- The Washington Times - Monday, February 18, 2002

KEARNS, Utah American Chris Witty won a speedskating gold medal with a world record in the 1,000 meters yesterday, bouncing back from a case of mono she contracted just a month before the Olympics.
The United States claimed another medal when Jennifer Rodriguez earned the bronze.
Witty's time of 1 minute, 13.83 seconds smashed Sabine Voelker's record of 1:14.06, set in December at the Utah Olympic Oval.
"I don't know where that came from," Witty said. "Yesterday, I felt awful. Today, I didn't feel so good. I was a little tired."
Voelker took the silver, also breaking her former mark in 1:13.96. Rodriguez finished in 1:14.24.
It was a remarkable accomplishment for Witty, who felt sluggish throughout the World Cup season. Last month, she finally learned the reason for her slow times when doctors diagnosed mononucleosis.
Despite having to cut back her pre-Salt Lake City training, Witty was at her best when it counted, earning her third Olympic medal. She captured the only two U.S. speedskating medals at the Nagano Games four years ago.
"I really thought I'd be a long shot," Witty said. "I thought if I could come out with a bronze, I'd be so incredibly happy. The gold medal was something I didn't imagine."
The Americans have won six medals in six events at the Utah Olympic Oval, more than any other nation. Voelker's silver was her second medal of the games and Germany's fifth.
Witty, who won silver in the 1,000 at Nagano, lopped more than a half-second off her previous best time on the world's fastest ice.
In all, four records have fallen at the Salt Lake City Games.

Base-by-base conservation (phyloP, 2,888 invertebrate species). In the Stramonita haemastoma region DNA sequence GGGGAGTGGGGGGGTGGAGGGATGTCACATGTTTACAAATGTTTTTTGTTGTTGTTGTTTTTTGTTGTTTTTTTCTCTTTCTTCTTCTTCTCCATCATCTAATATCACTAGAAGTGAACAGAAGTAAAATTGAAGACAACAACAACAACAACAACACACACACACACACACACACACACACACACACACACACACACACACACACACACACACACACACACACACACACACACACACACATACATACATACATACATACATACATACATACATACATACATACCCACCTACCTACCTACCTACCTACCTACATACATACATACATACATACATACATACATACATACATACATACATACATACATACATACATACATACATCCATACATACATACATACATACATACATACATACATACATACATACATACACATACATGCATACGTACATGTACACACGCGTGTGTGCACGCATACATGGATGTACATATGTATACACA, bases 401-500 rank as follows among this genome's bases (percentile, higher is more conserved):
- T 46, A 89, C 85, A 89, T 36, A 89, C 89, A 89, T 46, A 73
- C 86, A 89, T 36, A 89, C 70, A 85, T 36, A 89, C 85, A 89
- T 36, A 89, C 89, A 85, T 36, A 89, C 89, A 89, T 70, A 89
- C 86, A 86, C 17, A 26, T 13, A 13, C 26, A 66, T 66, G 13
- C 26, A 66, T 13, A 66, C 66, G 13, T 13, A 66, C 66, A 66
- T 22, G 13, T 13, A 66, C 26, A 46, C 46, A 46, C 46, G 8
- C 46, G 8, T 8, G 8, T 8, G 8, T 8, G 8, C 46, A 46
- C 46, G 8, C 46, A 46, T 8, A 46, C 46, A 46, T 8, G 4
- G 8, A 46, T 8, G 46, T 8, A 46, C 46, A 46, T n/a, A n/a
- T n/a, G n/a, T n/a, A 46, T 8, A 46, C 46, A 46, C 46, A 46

Witty skated flawlessly, holding her form together on the grueling final lap while many other skaters faded. When her time flashed on the scoreboard, she threw up her arms and broke out in a huge smile.
"I didn't feel a thing," Witty said. "It was an effortless race. It was one of those races where you don't really think of anything, just float."
The 26-year-old American skated a victory lap with a U.S. flag draped around her shoulders while the U2 song "It's a Beautiful Day" blared from the speakers.
"Go C.Witty in S.L.City," said a sign held up by one of her supporters.
Rodriguez, a former inline skater from Miami, appeared to have a slight wobble on her opening turn but came back to put up the third-best time.
The influx of inliners is a major reason the American team has improved. It is on pace to break its previous mark of eight medals from the 1980 Lake Placid Games, the last Winter Olympics in the United States.
Rodriguez, whose finance, KC Boutiette, coaxed her to switch to the ice, was the third ex-inliner to win a medal, joining 5,000 silver medalist Derek Parra and Joey Cheek, who took bronze in the men's 1,000 on Saturday.
Witty followed a more traditional path to the ice. A native of America's speedskating mecca, West Allis, Wis., she began skating in 1985.
At the last Olympics, she was the only U.S. athlete to win more than one medal. Besides her silver in the 1,000, she also won a bronze in the 1,500.
After a strong 2000-01 season, Witty appeared poised for another run at the medals in Salt Lake City. Then, mysteriously, she didn't seem to have any energy when the new season began.
"I couldn't run a lap without getting tired," said Witty, who arrived at the Olympics without a World Cup medal.
She was relieved when doctors finally diagnosed the mono in early January. But she had to rest for a full week, then cut back her training in the weeks before the opening ceremony.
"Now, it's like a great mystery as to how I will do," she said beforehand.
Not anymore.
Defending 1,000 champion Marianne Timmer of the Netherlands finished fourth, just 0.21 from a medal.
Twenty of the 31 skaters went faster than the old Olympic record, Timmer's 1:16.51 to win gold at Nagano.
Becky Sundstrom, who finished a surprising sixth in 1998, was 16th this time despite a personal best of 1:15.88. The other American, Amy Sannes, was 14th in 1:15.09.

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